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Every new command is wrapped in a tweet and posted to Twitter. Following the stream is a great way of staying abreast of the latest commands. For the more discerning, there are Twitter accounts for commands that get a minimum of 3 and 10 votes - that way only the great commands get tweeted.
Use your favourite RSS aggregator to stay in touch with the latest commands. There are feeds mirroring the 3 Twitter streams as well as for virtually every other subset (users, tags, functions,…):
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An old USB A/B cable is all you need to make your own Smart Home hardware!
Cut off and discard the B-portion of the USB cable. On the A side, connect the RED (+) and WHITE (D-) wires via a 1 kiloohm resistor.
Now plug the cable into a USB port on your Linux computer. Your hardware is ready!
Run the above command after changing variable mysms to your personal email-to-SMS gateway info as required by your cellular service provider.
The command uses the amazing usbmon tool (see link below) to detect the cable.
For the curious, to view the raw usbmon output, run this command: (Also see the sample output)
usbmon -i usb0
How does it work? When the red and white wires are connected (via the 1 kiloohm resistor) the USB hardwere is tricked into thinking that a new USB device is trying to start up.
We then use the usbmon utility to capture the host USB events as it tries to talk to the cable.
The expect utility watches the usbmon stream and waits for the disconnect text "-2:128" before sending the SMS message.
Finally, the sendmail tool is used to email the SMS message to your smartphone via your cellular provider's SMS-to-email gateway.
As a result, when the electrical connection between the red and white wire is interrupted, or the USB cable is unplugged from your computer, you get an SMS notification of the disconnect event on your smartphone.
Could this be the cheapest smart home gadget ever? What are YOU going to sense with it?
Please let me know in the comments and please don't forget to click it up!
Working with lists of IP addresses it is sometimes useful to summarize a count of how many times an IP address appears in the file.
This example, summarizeIP, uses another function "verifyIP" previously defined in commandlinefu.com to ensure only valid IP addresses get counted. The summary list is presented in count order starting with highest count.
When processing IP addresses in the shell (or shell script) it is useful to be able to verify that the value of data is an IP address (an not some random string or non-sensible IP address).
This will extract the public key that is stored in the private key using openssl.
Thanks to pooderbill for the idea :-)
Rearrange pdf document coming from a simplex document feed scanner, feeded first with odd pages, then with even pages from the end. Needs pdftk >1.44 w/ shuffle.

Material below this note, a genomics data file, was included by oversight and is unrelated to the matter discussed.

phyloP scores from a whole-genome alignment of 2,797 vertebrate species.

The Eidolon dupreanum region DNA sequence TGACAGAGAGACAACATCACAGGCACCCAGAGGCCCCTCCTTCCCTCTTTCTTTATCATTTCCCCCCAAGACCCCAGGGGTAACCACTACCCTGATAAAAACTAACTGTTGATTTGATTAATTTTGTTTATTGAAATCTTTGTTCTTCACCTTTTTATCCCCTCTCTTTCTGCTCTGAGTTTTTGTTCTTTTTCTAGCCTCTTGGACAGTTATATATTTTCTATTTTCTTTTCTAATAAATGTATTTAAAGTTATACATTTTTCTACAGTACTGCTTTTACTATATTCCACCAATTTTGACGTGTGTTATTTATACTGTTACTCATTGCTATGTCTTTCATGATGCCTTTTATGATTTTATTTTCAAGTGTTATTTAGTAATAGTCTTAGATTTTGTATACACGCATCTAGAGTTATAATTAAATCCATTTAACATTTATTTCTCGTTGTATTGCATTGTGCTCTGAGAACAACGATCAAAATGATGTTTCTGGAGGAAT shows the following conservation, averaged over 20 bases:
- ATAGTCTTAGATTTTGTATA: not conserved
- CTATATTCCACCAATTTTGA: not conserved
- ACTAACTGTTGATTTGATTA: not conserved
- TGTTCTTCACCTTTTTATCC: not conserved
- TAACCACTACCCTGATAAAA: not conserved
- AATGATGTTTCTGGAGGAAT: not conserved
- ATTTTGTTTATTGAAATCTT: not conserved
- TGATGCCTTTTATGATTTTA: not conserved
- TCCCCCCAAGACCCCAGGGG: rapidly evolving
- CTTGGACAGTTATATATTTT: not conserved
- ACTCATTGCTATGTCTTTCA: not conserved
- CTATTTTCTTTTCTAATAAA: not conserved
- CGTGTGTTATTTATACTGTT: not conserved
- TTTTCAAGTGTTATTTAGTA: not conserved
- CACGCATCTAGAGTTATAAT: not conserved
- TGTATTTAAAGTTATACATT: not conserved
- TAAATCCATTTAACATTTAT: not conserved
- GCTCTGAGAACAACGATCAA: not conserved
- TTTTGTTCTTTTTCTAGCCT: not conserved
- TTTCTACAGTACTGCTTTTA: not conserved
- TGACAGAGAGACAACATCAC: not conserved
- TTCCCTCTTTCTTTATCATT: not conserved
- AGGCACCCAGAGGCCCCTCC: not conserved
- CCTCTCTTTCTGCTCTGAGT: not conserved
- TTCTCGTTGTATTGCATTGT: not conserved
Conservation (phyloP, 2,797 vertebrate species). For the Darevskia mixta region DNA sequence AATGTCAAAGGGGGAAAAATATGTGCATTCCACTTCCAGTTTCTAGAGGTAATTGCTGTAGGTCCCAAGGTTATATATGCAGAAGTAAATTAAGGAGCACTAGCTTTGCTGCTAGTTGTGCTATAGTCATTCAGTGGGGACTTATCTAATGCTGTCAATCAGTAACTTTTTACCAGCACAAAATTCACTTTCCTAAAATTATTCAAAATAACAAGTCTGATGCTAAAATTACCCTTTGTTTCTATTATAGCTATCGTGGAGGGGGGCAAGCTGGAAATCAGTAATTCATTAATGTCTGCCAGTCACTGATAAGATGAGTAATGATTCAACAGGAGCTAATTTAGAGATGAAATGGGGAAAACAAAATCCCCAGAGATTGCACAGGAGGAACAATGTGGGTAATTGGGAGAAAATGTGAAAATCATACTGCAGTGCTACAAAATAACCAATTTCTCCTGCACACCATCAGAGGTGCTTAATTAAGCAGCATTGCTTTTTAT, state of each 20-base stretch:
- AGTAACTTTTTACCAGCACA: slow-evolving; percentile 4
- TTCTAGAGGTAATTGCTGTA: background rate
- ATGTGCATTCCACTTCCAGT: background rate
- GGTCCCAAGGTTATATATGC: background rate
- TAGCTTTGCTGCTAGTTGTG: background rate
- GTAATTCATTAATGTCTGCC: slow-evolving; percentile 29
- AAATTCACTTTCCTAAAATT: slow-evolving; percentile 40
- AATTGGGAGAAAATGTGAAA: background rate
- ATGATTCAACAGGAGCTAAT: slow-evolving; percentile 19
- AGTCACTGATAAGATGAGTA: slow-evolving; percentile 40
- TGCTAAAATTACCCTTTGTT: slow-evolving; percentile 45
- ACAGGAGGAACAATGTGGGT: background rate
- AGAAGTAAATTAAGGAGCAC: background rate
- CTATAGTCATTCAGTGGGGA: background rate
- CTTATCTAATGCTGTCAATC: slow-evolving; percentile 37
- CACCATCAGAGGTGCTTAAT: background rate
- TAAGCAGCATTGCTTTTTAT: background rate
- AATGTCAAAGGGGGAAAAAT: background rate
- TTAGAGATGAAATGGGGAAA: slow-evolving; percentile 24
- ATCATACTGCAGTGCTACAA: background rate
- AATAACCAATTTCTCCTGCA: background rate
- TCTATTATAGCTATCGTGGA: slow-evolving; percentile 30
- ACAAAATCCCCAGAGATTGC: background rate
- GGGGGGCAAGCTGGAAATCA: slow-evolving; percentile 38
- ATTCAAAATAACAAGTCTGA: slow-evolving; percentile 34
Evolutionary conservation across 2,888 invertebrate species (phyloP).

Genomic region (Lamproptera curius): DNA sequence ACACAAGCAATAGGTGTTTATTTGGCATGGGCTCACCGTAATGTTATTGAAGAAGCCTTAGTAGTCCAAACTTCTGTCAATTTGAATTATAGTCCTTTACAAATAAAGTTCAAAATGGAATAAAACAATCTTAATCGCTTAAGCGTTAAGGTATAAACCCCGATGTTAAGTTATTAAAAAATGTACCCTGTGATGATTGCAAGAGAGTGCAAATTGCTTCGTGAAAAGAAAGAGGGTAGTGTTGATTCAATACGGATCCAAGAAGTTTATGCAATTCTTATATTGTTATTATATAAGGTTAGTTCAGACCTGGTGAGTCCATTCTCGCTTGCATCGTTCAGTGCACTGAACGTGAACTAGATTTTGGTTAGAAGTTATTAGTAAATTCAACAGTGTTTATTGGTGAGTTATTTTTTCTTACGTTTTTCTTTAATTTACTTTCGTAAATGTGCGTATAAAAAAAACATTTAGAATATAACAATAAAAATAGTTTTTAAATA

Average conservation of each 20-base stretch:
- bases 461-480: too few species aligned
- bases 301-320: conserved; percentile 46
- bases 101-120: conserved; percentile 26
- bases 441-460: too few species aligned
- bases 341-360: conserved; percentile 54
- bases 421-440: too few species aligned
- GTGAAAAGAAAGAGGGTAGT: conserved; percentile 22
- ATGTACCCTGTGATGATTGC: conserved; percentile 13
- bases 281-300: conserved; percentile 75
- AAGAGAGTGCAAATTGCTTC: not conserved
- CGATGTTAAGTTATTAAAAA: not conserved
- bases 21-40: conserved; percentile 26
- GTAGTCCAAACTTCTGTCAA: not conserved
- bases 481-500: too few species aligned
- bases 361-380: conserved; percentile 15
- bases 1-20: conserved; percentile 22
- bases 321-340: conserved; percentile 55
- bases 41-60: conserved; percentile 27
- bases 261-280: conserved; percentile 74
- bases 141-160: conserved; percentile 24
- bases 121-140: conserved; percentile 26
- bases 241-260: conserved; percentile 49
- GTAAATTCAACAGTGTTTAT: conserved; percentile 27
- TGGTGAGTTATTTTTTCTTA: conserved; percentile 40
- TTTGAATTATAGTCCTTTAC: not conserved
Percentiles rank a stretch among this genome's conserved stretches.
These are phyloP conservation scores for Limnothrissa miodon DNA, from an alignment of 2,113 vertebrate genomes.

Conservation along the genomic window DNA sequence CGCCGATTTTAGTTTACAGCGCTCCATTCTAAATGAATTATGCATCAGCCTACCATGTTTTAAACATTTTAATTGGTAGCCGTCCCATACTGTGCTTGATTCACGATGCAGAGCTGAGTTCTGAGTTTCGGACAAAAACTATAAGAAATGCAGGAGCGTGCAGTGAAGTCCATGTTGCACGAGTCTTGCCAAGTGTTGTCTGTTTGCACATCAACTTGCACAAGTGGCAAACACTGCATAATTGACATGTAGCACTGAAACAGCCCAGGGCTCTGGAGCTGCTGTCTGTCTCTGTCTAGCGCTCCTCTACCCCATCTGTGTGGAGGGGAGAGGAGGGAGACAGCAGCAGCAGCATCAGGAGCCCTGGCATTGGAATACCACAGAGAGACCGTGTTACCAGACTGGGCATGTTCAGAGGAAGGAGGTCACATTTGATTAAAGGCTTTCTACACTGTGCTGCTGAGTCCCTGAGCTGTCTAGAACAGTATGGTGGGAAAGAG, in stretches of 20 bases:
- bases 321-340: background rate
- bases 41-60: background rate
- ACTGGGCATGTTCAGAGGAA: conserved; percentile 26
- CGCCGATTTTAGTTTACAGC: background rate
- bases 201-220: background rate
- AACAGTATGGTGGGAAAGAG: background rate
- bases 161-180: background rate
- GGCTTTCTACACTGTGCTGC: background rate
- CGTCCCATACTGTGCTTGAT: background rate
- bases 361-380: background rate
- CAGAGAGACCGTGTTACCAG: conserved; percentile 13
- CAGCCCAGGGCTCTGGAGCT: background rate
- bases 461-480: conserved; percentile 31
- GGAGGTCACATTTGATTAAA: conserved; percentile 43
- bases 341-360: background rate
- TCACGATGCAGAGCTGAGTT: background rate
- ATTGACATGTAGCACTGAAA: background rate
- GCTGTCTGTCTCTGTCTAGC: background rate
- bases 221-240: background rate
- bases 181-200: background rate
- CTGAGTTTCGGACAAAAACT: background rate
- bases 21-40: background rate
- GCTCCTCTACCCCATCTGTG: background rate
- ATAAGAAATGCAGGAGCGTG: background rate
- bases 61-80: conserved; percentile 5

Similar to http://www.commandlinefu.com/commands/view/7965/pdf-simplex-to-duplex-merge where there are 2 separate documents, odd and even
Uses GNU Parallel.
Tested on MacOS and GNU/Linux.
It works in dirs containing files starting with '-'.
It runs 'du' only once.
It sorts according to size.
It treats 1K=1000 (and not 1024)
Uses packet size 1472, padded with zeroes, and shows more columns with jitter statistics to the right. This is a greatly improved version of traceroute.
thanks to GREP_COLOR the output will highlite the first 4 digits. if all files are few MB only, this gives a quick overview of how many powers of 10 bigger than 1MB they really are, a logarithmic scale. same works if files are more than 1GB when you replace the "4" by a "7", I usually use "5" in order to manually decide what files to delete...
This method does not transfer the contents of the entire file, instead it computes a md5 sum of the file on each end so that large files can be compared without transferring them across the net.
Creating feature-branches off master, and trying to merge them in an integration branch (preview), sometimes causes conflicts because the feature-branch might hold changes from 'master' that aren't on preview yet. So this ensures only the commits added to the feature-branch are moved to integration (preview).
Note: This assumes you're currently on the feature-branch. Adjust 'master/preview' branch names to suit your environment.
Useful for finding newly added lines to a file, tail + can be used to show only the lines starting at some offset. A syslog scanner would look at the file for the first time, then record the end_of_file record number using wc -l. Later (hours, days), scan only at the lines that were added since the last scan.
When you block any hosts using this method, the hosts can't do anything in the network.
The block is applied on firewall or gateway of the network.
view is the command: vi -r which opens a file in read-only mode. The + character jumps to the bottom of the logfile where the most relevant information starts. Other aliases can be created for commonly viewed logfiles.
ps and grep is a dangerous combination -- grep tries to match everything on each line (thus the all too common: grep -v grep hack). ps -C doesn't use grep, it uses the process table for an exact match. Thus, you'll get an accurate list with: ps -fC sh rather finding every process with sh somewhere on the line.